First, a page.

This regulation, directed at the laudable aims of encouraging manufacture of nutritional food products and of better informing consumers so that they may exercise a knowledgeable choice of differing foods within general categories, lies well within the bounds of discretion which the FDA may exercise. The judgment of the trial court is hereby




One of the few cases dealing entirely with section 403(c) is United States v. 651 Cases, More or Less, of Chocolate Chil-Zert, 114 F.Supp. 430 (N.D.N.Y.1953), in which a frozen chocolate dessert containing no milk products was held to be an imitation of chocolate ice cream. In comparing the product to ice cream, the court suggested numerous factors bearing on imitation:

It would seem that imitation is tested not by the presence or absence of any one element of similarity, but rather by the effect of a composite of all such elements. As indicated above, Chil-Zert is identical with ice cream in its method of manufacture, packaging and sale. It is similar in taste, appearance, color, texture, body and melting qualities. It has identical uses; its composition differs only from ice cream in the substitution of a cheaper ingredient; namely, vegetable oil in place of milk products. It is, therefore, something less than the genuine article chocolate ice cream. It is inescapable that the ordinary understanding of English speech would denominate it as an imitation of ice cream.

Id. at 432-33.

Most cases cited by either party arise under subsection 343(g) which prohibits marketing a product as a food for which a standard has been established by regulation unless the product conforms to that standard. See, e. g., 62 Cases of Jam v. United States, 340 U.S. 593, 71 S.Ct. 207, 95 L.Ed. 645 (1951) (nonconforming jam may be sold as imitation jam); Federal Security Administrator v. Quaker Oats Co., 318 U.S. 218, 63 S.Ct. 589, 87 L.Ed. 724 (1943) (product not meeting either standards of farina or enriched farina may not be sold with label "Quaker Farina Wheat Cereal Enriched with Vitamin D"); Libby, McNeill & Libby v. United States, 148 F.2d 71 (2d Cir. 1945) (tomato catsup with preservative not listed in standard of identity is misbranded); United States v. 856 Cases, More or Less, Labeled Demi, 254 F.Supp. 57 (N.D.N.Y.1966) (standard of identity for margarine does not preclude manufacture of Demi imitation margarine as another butter substitute).

The imitation concept is also discussed in cases involving the Meat Inspection Act of 1970, which, similar to the Federal Food, Drug, and Cosmetic Act, provides in pertinent part:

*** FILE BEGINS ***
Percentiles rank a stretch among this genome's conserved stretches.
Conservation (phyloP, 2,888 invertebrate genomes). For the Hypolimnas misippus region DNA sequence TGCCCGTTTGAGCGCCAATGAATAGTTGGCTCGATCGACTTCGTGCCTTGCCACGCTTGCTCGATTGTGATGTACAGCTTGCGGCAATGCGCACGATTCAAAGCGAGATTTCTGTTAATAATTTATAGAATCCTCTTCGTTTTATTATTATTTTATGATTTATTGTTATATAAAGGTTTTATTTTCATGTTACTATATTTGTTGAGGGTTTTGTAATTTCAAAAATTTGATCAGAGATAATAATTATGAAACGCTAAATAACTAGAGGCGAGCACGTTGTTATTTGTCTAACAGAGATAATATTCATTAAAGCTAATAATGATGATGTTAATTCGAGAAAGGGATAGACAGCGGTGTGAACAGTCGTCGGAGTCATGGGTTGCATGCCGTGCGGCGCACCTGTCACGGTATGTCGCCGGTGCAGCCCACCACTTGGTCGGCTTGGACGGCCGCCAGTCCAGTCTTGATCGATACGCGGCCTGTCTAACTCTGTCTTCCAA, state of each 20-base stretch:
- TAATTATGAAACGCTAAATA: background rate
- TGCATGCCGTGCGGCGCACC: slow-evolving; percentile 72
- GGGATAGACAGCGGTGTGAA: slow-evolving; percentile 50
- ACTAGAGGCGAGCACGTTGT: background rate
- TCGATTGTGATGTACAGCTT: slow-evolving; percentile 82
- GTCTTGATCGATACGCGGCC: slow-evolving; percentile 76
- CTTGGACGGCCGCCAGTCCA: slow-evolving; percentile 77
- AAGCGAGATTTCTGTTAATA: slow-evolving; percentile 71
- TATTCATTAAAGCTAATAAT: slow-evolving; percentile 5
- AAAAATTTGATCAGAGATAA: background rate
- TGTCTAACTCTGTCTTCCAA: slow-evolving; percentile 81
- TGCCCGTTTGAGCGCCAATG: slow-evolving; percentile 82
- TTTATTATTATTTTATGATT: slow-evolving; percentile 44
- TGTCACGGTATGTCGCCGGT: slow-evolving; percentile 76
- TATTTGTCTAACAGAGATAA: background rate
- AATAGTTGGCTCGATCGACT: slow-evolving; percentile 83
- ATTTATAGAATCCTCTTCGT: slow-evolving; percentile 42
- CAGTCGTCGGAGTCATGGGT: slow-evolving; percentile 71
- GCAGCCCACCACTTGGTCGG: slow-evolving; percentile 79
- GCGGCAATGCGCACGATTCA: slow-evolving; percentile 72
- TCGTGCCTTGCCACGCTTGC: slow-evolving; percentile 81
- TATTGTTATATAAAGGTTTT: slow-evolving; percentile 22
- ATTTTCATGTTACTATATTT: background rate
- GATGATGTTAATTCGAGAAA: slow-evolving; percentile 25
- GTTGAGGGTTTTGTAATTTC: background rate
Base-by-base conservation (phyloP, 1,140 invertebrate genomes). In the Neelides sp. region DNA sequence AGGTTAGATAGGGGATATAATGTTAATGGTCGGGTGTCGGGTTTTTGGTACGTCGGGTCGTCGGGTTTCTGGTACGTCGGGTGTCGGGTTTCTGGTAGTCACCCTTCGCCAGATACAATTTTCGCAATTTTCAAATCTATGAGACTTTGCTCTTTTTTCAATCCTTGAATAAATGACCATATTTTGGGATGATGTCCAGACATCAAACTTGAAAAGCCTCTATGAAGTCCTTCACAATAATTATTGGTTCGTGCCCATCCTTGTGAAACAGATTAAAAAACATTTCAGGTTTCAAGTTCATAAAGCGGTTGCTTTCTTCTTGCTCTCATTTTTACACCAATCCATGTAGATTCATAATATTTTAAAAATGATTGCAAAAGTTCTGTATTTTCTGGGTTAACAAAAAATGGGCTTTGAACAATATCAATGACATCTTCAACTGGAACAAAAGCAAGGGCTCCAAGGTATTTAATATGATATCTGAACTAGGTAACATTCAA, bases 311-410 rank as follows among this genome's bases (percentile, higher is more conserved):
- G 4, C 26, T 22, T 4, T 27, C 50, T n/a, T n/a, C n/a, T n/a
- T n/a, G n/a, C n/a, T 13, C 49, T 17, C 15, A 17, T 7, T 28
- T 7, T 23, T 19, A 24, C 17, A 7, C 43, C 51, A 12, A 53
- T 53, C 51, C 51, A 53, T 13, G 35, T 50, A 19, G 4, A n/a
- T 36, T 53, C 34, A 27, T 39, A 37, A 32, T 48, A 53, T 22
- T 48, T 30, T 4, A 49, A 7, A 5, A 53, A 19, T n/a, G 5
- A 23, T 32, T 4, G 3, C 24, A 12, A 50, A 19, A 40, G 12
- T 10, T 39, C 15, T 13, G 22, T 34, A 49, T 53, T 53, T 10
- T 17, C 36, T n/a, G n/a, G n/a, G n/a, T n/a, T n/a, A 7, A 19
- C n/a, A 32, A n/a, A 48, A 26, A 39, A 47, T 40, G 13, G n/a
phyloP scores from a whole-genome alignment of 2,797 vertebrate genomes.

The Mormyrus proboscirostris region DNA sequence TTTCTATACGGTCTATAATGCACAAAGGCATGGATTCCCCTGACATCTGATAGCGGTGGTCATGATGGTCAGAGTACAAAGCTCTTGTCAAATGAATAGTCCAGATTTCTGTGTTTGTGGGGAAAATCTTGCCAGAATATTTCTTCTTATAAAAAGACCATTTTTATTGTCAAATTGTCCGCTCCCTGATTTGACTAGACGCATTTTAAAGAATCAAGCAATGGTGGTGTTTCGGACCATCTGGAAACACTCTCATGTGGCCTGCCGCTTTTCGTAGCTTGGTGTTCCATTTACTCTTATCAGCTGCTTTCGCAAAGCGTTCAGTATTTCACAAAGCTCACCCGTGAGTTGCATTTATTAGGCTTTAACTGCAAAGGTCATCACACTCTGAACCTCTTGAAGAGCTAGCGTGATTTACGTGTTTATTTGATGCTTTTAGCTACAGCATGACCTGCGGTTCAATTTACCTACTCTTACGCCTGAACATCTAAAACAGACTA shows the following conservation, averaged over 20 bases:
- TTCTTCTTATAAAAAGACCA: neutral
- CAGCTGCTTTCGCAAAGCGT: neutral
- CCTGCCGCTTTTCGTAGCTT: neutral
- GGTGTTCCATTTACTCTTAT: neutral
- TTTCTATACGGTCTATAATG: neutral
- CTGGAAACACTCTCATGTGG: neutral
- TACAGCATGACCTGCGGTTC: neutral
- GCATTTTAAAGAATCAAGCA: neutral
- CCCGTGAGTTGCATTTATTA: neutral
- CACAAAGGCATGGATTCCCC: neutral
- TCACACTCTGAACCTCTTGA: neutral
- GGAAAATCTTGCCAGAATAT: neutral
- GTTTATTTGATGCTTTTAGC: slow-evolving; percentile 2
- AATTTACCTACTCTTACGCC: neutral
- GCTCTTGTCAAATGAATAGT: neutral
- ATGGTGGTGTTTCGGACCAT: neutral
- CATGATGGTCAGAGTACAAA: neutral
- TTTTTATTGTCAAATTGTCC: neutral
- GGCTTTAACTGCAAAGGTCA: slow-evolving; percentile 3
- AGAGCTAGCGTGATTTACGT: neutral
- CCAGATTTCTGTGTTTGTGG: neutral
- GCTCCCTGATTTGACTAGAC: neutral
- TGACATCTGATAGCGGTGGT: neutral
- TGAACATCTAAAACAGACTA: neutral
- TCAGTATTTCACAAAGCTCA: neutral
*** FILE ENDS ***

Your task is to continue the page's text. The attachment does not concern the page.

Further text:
(n) The term "misbranded" shall apply to any carcass, part thereof, meat or meat food product under one or more of the following circumstances:

(3) if it is an imitation of another food, unless its label bears, in type of uniform size and prominence, the word "imitation" and immediately thereafter, the name of the food imitated;

21 U.S.C. § 601(n)(3) (1970). See Generally Federation of Homemakers v. Butz, 151 U.S.App.D.C. 291, 466 F.2d 462 (1972) (85% meat frankfurter is not "all meat"); Armour and Company v. Freeman, 151 U.S.App.D.C. 291, 304 F.2d 404, cert. denied, 370 U.S. 920, 82 S.Ct. 1559, 8 L.Ed.2d 500 (1962) (ham with water added is still a ham); Swift & Company, Inc. v. Walkley, 369 F.Supp. 1198 (S.D.N.Y.1973) (meat-soybean sausage is imitation frankfurter).

Congress has not always elected to leave terms such as "imitation" to judicial and administrative definition. See, e. g., definitions under trademark legislation, 15 U.S.C. § 1127 (1970) ("The term 'colorable imitation' includes any mark which so resembles a registered mark as to be likely to cause confusion or mistake or to deceive.").


Standardized foods are those for which the FDA has issued a standard of identity under 21 U.S.C. § 341 (1970):

Whenever in the judgment of the Secretary such action will promote honesty and fair dealing in the interest of consumers, he shall promulgate regulations fixing and establishing for any food, under its common or usual name so far as practicable, a reasonable definition and standard of identity, a reasonable standard of quality, and/or reasonable standards of fill of container . . . .